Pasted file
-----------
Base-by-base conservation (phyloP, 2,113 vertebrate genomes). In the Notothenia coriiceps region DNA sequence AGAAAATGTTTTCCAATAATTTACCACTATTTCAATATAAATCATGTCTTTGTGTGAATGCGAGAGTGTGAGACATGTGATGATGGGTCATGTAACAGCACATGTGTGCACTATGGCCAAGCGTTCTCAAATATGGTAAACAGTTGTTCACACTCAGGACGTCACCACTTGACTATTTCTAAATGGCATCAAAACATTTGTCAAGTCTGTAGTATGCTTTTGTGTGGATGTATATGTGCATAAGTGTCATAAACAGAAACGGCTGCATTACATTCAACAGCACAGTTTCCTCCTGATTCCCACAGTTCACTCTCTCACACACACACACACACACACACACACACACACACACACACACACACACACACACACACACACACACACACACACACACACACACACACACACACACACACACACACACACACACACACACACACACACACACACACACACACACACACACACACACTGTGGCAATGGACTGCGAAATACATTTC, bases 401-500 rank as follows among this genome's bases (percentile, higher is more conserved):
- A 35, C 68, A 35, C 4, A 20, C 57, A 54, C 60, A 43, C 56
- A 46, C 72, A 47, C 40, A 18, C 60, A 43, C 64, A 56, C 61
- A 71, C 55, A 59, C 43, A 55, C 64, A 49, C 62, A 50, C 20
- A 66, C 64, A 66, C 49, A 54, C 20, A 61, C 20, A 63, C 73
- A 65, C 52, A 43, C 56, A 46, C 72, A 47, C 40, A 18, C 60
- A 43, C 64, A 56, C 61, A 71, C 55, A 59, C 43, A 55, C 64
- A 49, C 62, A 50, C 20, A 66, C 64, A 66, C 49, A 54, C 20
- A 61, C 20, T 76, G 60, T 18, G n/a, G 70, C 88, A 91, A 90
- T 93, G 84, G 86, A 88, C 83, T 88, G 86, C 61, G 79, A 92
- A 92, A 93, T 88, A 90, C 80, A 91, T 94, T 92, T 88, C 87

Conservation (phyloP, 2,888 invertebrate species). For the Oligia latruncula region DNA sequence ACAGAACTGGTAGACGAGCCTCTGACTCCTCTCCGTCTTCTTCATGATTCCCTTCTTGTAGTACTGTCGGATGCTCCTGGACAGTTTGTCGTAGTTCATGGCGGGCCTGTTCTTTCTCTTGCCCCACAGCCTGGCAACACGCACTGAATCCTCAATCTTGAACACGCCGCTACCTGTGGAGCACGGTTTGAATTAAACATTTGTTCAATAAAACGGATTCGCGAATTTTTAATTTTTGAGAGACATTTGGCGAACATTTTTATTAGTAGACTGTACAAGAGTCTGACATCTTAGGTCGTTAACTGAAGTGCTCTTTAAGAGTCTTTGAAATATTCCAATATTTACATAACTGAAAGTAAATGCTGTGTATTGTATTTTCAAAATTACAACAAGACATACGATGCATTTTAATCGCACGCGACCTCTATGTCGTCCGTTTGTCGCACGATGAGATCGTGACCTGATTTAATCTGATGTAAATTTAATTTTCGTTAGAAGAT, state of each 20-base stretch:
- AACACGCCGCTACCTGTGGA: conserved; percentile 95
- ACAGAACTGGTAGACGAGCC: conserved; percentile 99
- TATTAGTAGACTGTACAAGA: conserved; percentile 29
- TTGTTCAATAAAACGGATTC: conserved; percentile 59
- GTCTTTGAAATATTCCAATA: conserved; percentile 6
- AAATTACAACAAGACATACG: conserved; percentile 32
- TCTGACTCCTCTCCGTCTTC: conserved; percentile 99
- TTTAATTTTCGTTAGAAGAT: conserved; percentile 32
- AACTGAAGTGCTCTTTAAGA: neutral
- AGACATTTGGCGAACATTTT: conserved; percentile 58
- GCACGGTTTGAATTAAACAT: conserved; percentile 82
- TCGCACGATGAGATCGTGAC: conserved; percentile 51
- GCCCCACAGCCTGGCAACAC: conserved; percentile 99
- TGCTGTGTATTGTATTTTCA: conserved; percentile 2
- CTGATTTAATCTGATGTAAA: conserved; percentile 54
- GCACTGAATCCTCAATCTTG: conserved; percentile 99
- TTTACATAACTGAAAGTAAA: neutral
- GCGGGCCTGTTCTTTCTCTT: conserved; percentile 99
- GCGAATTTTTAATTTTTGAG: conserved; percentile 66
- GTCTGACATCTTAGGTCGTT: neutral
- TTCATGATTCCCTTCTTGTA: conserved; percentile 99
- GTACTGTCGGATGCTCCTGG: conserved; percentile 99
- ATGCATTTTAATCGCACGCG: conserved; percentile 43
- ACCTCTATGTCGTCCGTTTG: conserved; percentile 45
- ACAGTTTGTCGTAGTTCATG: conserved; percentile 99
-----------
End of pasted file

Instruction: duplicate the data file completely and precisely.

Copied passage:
Base-by-base conservation (phyloP, 2,113 vertebrate genomes). In the Notothenia coriiceps region DNA sequence AGAAAATGTTTTCCAATAATTTACCACTATTTCAATATAAATCATGTCTTTGTGTGAATGCGAGAGTGTGAGACATGTGATGATGGGTCATGTAACAGCACATGTGTGCACTATGGCCAAGCGTTCTCAAATATGGTAAACAGTTGTTCACACTCAGGACGTCACCACTTGACTATTTCTAAATGGCATCAAAACATTTGTCAAGTCTGTAGTATGCTTTTGTGTGGATGTATATGTGCATAAGTGTCATAAACAGAAACGGCTGCATTACATTCAACAGCACAGTTTCCTCCTGATTCCCACAGTTCACTCTCTCACACACACACACACACACACACACACACACACACACACACACACACACACACACACACACACACACACACACACACACACACACACACACACACACACACACACACACACACACACACACACACACACACACACACACACACACACACACACACACTGTGGCAATGGACTGCGAAATACATTTC, bases 401-500 rank as follows among this genome's bases (percentile, higher is more conserved):
- A 35, C 68, A 35, C 4, A 20, C 57, A 54, C 60, A 43, C 56
- A 46, C 72, A 47, C 40, A 18, C 60, A 43, C 64, A 56, C 61
- A 71, C 55, A 59, C 43, A 55, C 64, A 49, C 62, A 50, C 20
- A 66, C 64, A 66, C 49, A 54, C 20, A 61, C 20, A 63, C 73
- A 65, C 52, A 43, C 56, A 46, C 72, A 47, C 40, A 18, C 60
- A 43, C 64, A 56, C 61, A 71, C 55, A 59, C 43, A 55, C 64
- A 49, C 62, A 50, C 20, A 66, C 64, A 66, C 49, A 54, C 20
- A 61, C 20, T 76, G 60, T 18, G n/a, G 70, C 88, A 91, A 90
- T 93, G 84, G 86, A 88, C 83, T 88, G 86, C 61, G 79, A 92
- A 92, A 93, T 88, A 90, C 80, A 91, T 94, T 92, T 88, C 87

Conservation (phyloP, 2,888 invertebrate species). For the Oligia latruncula region DNA sequence ACAGAACTGGTAGACGAGCCTCTGACTCCTCTCCGTCTTCTTCATGATTCCCTTCTTGTAGTACTGTCGGATGCTCCTGGACAGTTTGTCGTAGTTCATGGCGGGCCTGTTCTTTCTCTTGCCCCACAGCCTGGCAACACGCACTGAATCCTCAATCTTGAACACGCCGCTACCTGTGGAGCACGGTTTGAATTAAACATTTGTTCAATAAAACGGATTCGCGAATTTTTAATTTTTGAGAGACATTTGGCGAACATTTTTATTAGTAGACTGTACAAGAGTCTGACATCTTAGGTCGTTAACTGAAGTGCTCTTTAAGAGTCTTTGAAATATTCCAATATTTACATAACTGAAAGTAAATGCTGTGTATTGTATTTTCAAAATTACAACAAGACATACGATGCATTTTAATCGCACGCGACCTCTATGTCGTCCGTTTGTCGCACGATGAGATCGTGACCTGATTTAATCTGATGTAAATTTAATTTTCGTTAGAAGAT, state of each 20-base stretch:
- AACACGCCGCTACCTGTGGA: conserved; percentile 95
- ACAGAACTGGTAGACGAGCC: conserved; percentile 99
- TATTAGTAGACTGTACAAGA: conserved; percentile 29
- TTGTTCAATAAAACGGATTC: conserved; percentile 59
- GTCTTTGAAATATTCCAATA: conserved; percentile 6
- AAATTACAACAAGACATACG: conserved; percentile 32
- TCTGACTCCTCTCCGTCTTC: conserved; percentile 99
- TTTAATTTTCGTTAGAAGAT: conserved; percentile 32
- AACTGAAGTGCTCTTTAAGA: neutral
- AGACATTTGGCGAACATTTT: conserved; percentile 58
- GCACGGTTTGAATTAAACAT: conserved; percentile 82
- TCGCACGATGAGATCGTGAC: conserved; percentile 51
- GCCCCACAGCCTGGCAACAC: conserved; percentile 99
- TGCTGTGTATTGTATTTTCA: conserved; percentile 2
- CTGATTTAATCTGATGTAAA: conserved; percentile 54
- GCACTGAATCCTCAATCTTG: conserved; percentile 99
- TTTACATAACTGAAAGTAAA: neutral
- GCGGGCCTGTTCTTTCTCTT: conserved; percentile 99
- GCGAATTTTTAATTTTTGAG: conserved; percentile 66
- GTCTGACATCTTAGGTCGTT: neutral
- TTCATGATTCCCTTCTTGTA: conserved; percentile 99
- GTACTGTCGGATGCTCCTGG: conserved; percentile 99
- ATGCATTTTAATCGCACGCG: conserved; percentile 43
- ACCTCTATGTCGTCCGTTTG: conserved; percentile 45
- ACAGTTTGTCGTAGTTCATG: conserved; percentile 99